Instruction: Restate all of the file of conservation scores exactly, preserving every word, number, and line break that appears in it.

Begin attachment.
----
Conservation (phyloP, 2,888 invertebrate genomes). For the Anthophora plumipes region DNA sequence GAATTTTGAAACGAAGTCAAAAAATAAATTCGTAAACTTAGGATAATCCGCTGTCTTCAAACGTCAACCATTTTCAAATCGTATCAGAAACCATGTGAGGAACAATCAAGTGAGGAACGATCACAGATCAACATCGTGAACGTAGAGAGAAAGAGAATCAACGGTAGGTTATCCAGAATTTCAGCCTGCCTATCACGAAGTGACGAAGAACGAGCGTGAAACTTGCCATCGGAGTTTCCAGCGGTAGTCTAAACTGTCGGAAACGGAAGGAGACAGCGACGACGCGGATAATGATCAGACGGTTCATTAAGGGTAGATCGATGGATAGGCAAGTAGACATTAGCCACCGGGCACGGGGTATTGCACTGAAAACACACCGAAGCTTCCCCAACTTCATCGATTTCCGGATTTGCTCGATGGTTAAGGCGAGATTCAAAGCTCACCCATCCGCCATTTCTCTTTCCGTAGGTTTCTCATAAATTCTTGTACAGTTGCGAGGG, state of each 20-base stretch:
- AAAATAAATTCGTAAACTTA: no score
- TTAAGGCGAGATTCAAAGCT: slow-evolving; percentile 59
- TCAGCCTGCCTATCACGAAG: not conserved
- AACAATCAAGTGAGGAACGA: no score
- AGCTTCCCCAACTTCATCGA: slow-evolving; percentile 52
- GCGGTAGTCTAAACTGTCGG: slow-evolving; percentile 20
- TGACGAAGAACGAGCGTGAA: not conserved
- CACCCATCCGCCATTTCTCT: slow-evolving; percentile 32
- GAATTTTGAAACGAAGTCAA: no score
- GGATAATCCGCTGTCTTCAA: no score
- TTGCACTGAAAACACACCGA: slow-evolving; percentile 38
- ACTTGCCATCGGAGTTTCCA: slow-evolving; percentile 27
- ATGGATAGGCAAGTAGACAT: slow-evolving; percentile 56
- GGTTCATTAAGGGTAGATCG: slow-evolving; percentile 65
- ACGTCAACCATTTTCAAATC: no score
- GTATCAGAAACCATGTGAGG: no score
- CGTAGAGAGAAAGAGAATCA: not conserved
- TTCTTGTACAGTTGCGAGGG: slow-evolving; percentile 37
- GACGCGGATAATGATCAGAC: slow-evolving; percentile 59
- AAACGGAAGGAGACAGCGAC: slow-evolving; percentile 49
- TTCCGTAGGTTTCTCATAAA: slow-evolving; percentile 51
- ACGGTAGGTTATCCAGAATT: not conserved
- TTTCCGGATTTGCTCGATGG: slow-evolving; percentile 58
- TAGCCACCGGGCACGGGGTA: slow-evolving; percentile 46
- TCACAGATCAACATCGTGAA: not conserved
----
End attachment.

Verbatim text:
Conservation (phyloP, 2,888 invertebrate genomes). For the Anthophora plumipes region DNA sequence GAATTTTGAAACGAAGTCAAAAAATAAATTCGTAAACTTAGGATAATCCGCTGTCTTCAAACGTCAACCATTTTCAAATCGTATCAGAAACCATGTGAGGAACAATCAAGTGAGGAACGATCACAGATCAACATCGTGAACGTAGAGAGAAAGAGAATCAACGGTAGGTTATCCAGAATTTCAGCCTGCCTATCACGAAGTGACGAAGAACGAGCGTGAAACTTGCCATCGGAGTTTCCAGCGGTAGTCTAAACTGTCGGAAACGGAAGGAGACAGCGACGACGCGGATAATGATCAGACGGTTCATTAAGGGTAGATCGATGGATAGGCAAGTAGACATTAGCCACCGGGCACGGGGTATTGCACTGAAAACACACCGAAGCTTCCCCAACTTCATCGATTTCCGGATTTGCTCGATGGTTAAGGCGAGATTCAAAGCTCACCCATCCGCCATTTCTCTTTCCGTAGGTTTCTCATAAATTCTTGTACAGTTGCGAGGG, state of each 20-base stretch:
- AAAATAAATTCGTAAACTTA: no score
- TTAAGGCGAGATTCAAAGCT: slow-evolving; percentile 59
- TCAGCCTGCCTATCACGAAG: not conserved
- AACAATCAAGTGAGGAACGA: no score
- AGCTTCCCCAACTTCATCGA: slow-evolving; percentile 52
- GCGGTAGTCTAAACTGTCGG: slow-evolving; percentile 20
- TGACGAAGAACGAGCGTGAA: not conserved
- CACCCATCCGCCATTTCTCT: slow-evolving; percentile 32
- GAATTTTGAAACGAAGTCAA: no score
- GGATAATCCGCTGTCTTCAA: no score
- TTGCACTGAAAACACACCGA: slow-evolving; percentile 38
- ACTTGCCATCGGAGTTTCCA: slow-evolving; percentile 27
- ATGGATAGGCAAGTAGACAT: slow-evolving; percentile 56
- GGTTCATTAAGGGTAGATCG: slow-evolving; percentile 65
- ACGTCAACCATTTTCAAATC: no score
- GTATCAGAAACCATGTGAGG: no score
- CGTAGAGAGAAAGAGAATCA: not conserved
- TTCTTGTACAGTTGCGAGGG: slow-evolving; percentile 37
- GACGCGGATAATGATCAGAC: slow-evolving; percentile 59
- AAACGGAAGGAGACAGCGAC: slow-evolving; percentile 49
- TTCCGTAGGTTTCTCATAAA: slow-evolving; percentile 51
- ACGGTAGGTTATCCAGAATT: not conserved
- TTTCCGGATTTGCTCGATGG: slow-evolving; percentile 58
- TAGCCACCGGGCACGGGGTA: slow-evolving; percentile 46
- TCACAGATCAACATCGTGAA: not conserved